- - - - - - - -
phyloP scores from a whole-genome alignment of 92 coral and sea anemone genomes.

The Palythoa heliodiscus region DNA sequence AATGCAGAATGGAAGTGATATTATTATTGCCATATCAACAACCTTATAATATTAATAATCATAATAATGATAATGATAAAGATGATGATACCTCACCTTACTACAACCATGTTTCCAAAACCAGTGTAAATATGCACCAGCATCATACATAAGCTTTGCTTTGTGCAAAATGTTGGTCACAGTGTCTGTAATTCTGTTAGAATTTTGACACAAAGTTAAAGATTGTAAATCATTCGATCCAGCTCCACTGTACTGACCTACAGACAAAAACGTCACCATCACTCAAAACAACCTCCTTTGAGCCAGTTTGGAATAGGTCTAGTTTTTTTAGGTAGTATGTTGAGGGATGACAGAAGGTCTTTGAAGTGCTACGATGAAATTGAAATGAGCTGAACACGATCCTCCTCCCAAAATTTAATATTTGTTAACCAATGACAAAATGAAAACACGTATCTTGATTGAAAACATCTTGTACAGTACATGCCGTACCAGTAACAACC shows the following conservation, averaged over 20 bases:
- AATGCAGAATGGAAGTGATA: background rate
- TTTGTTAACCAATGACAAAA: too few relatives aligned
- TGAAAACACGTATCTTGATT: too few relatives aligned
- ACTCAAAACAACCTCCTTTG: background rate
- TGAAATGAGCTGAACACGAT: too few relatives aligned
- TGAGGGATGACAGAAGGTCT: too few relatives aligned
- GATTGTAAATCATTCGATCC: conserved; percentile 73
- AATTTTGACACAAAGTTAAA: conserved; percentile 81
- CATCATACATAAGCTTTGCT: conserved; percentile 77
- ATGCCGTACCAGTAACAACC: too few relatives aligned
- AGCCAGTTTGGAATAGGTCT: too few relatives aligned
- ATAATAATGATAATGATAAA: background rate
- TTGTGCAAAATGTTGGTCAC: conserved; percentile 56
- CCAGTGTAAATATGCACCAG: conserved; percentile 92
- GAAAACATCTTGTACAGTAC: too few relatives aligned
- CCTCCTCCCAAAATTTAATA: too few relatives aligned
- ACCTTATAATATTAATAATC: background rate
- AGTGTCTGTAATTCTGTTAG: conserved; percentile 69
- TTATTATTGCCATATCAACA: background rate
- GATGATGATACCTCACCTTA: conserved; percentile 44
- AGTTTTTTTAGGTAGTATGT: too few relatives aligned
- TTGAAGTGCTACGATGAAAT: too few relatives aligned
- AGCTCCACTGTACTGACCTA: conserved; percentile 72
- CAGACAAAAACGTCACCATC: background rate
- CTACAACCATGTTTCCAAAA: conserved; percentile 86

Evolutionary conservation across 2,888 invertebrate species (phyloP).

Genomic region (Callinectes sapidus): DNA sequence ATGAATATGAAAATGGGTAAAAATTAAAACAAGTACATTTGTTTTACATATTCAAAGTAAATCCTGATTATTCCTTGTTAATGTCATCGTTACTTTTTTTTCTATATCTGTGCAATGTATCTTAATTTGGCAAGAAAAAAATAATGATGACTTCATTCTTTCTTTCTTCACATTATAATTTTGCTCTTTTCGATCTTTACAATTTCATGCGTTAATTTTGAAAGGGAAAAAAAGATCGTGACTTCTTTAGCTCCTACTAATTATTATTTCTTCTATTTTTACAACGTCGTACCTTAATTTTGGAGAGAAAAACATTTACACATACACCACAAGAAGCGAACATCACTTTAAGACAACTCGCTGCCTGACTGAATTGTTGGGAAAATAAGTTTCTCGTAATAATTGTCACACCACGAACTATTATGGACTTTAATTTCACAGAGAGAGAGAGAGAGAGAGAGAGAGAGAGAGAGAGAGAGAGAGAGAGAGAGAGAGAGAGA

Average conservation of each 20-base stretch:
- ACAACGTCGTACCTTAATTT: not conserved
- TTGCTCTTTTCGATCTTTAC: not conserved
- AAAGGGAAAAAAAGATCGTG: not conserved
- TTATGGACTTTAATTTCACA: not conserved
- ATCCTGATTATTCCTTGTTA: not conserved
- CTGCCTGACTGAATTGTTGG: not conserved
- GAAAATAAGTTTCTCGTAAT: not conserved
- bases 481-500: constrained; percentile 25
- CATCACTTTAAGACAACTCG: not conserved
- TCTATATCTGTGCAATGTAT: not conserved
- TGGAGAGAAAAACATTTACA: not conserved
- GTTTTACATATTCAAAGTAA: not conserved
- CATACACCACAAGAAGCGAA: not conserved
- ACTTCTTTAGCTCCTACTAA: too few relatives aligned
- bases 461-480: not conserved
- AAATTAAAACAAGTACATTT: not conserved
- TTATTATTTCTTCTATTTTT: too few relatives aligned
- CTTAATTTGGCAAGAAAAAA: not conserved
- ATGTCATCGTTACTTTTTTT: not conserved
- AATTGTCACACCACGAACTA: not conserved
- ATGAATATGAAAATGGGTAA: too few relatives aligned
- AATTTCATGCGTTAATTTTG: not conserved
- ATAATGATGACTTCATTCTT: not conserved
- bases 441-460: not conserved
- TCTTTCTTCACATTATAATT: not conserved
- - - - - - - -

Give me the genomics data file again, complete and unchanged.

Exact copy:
phyloP scores from a whole-genome alignment of 92 coral and sea anemone genomes.

The Palythoa heliodiscus region DNA sequence AATGCAGAATGGAAGTGATATTATTATTGCCATATCAACAACCTTATAATATTAATAATCATAATAATGATAATGATAAAGATGATGATACCTCACCTTACTACAACCATGTTTCCAAAACCAGTGTAAATATGCACCAGCATCATACATAAGCTTTGCTTTGTGCAAAATGTTGGTCACAGTGTCTGTAATTCTGTTAGAATTTTGACACAAAGTTAAAGATTGTAAATCATTCGATCCAGCTCCACTGTACTGACCTACAGACAAAAACGTCACCATCACTCAAAACAACCTCCTTTGAGCCAGTTTGGAATAGGTCTAGTTTTTTTAGGTAGTATGTTGAGGGATGACAGAAGGTCTTTGAAGTGCTACGATGAAATTGAAATGAGCTGAACACGATCCTCCTCCCAAAATTTAATATTTGTTAACCAATGACAAAATGAAAACACGTATCTTGATTGAAAACATCTTGTACAGTACATGCCGTACCAGTAACAACC shows the following conservation, averaged over 20 bases:
- AATGCAGAATGGAAGTGATA: background rate
- TTTGTTAACCAATGACAAAA: too few relatives aligned
- TGAAAACACGTATCTTGATT: too few relatives aligned
- ACTCAAAACAACCTCCTTTG: background rate
- TGAAATGAGCTGAACACGAT: too few relatives aligned
- TGAGGGATGACAGAAGGTCT: too few relatives aligned
- GATTGTAAATCATTCGATCC: conserved; percentile 73
- AATTTTGACACAAAGTTAAA: conserved; percentile 81
- CATCATACATAAGCTTTGCT: conserved; percentile 77
- ATGCCGTACCAGTAACAACC: too few relatives aligned
- AGCCAGTTTGGAATAGGTCT: too few relatives aligned
- ATAATAATGATAATGATAAA: background rate
- TTGTGCAAAATGTTGGTCAC: conserved; percentile 56
- CCAGTGTAAATATGCACCAG: conserved; percentile 92
- GAAAACATCTTGTACAGTAC: too few relatives aligned
- CCTCCTCCCAAAATTTAATA: too few relatives aligned
- ACCTTATAATATTAATAATC: background rate
- AGTGTCTGTAATTCTGTTAG: conserved; percentile 69
- TTATTATTGCCATATCAACA: background rate
- GATGATGATACCTCACCTTA: conserved; percentile 44
- AGTTTTTTTAGGTAGTATGT: too few relatives aligned
- TTGAAGTGCTACGATGAAAT: too few relatives aligned
- AGCTCCACTGTACTGACCTA: conserved; percentile 72
- CAGACAAAAACGTCACCATC: background rate
- CTACAACCATGTTTCCAAAA: conserved; percentile 86

Evolutionary conservation across 2,888 invertebrate species (phyloP).

Genomic region (Callinectes sapidus): DNA sequence ATGAATATGAAAATGGGTAAAAATTAAAACAAGTACATTTGTTTTACATATTCAAAGTAAATCCTGATTATTCCTTGTTAATGTCATCGTTACTTTTTTTTCTATATCTGTGCAATGTATCTTAATTTGGCAAGAAAAAAATAATGATGACTTCATTCTTTCTTTCTTCACATTATAATTTTGCTCTTTTCGATCTTTACAATTTCATGCGTTAATTTTGAAAGGGAAAAAAAGATCGTGACTTCTTTAGCTCCTACTAATTATTATTTCTTCTATTTTTACAACGTCGTACCTTAATTTTGGAGAGAAAAACATTTACACATACACCACAAGAAGCGAACATCACTTTAAGACAACTCGCTGCCTGACTGAATTGTTGGGAAAATAAGTTTCTCGTAATAATTGTCACACCACGAACTATTATGGACTTTAATTTCACAGAGAGAGAGAGAGAGAGAGAGAGAGAGAGAGAGAGAGAGAGAGAGAGAGAGAGAGAGAGA

Average conservation of each 20-base stretch:
- ACAACGTCGTACCTTAATTT: not conserved
- TTGCTCTTTTCGATCTTTAC: not conserved
- AAAGGGAAAAAAAGATCGTG: not conserved
- TTATGGACTTTAATTTCACA: not conserved
- ATCCTGATTATTCCTTGTTA: not conserved
- CTGCCTGACTGAATTGTTGG: not conserved
- GAAAATAAGTTTCTCGTAAT: not conserved
- bases 481-500: constrained; percentile 25
- CATCACTTTAAGACAACTCG: not conserved
- TCTATATCTGTGCAATGTAT: not conserved
- TGGAGAGAAAAACATTTACA: not conserved
- GTTTTACATATTCAAAGTAA: not conserved
- CATACACCACAAGAAGCGAA: not conserved
- ACTTCTTTAGCTCCTACTAA: too few relatives aligned
- bases 461-480: not conserved
- AAATTAAAACAAGTACATTT: not conserved
- TTATTATTTCTTCTATTTTT: too few relatives aligned
- CTTAATTTGGCAAGAAAAAA: not conserved
- ATGTCATCGTTACTTTTTTT: not conserved
- AATTGTCACACCACGAACTA: not conserved
- ATGAATATGAAAATGGGTAA: too few relatives aligned
- AATTTCATGCGTTAATTTTG: not conserved
- ATAATGATGACTTCATTCTT: not conserved
- bases 441-460: not conserved
- TCTTTCTTCACATTATAATT: not conserved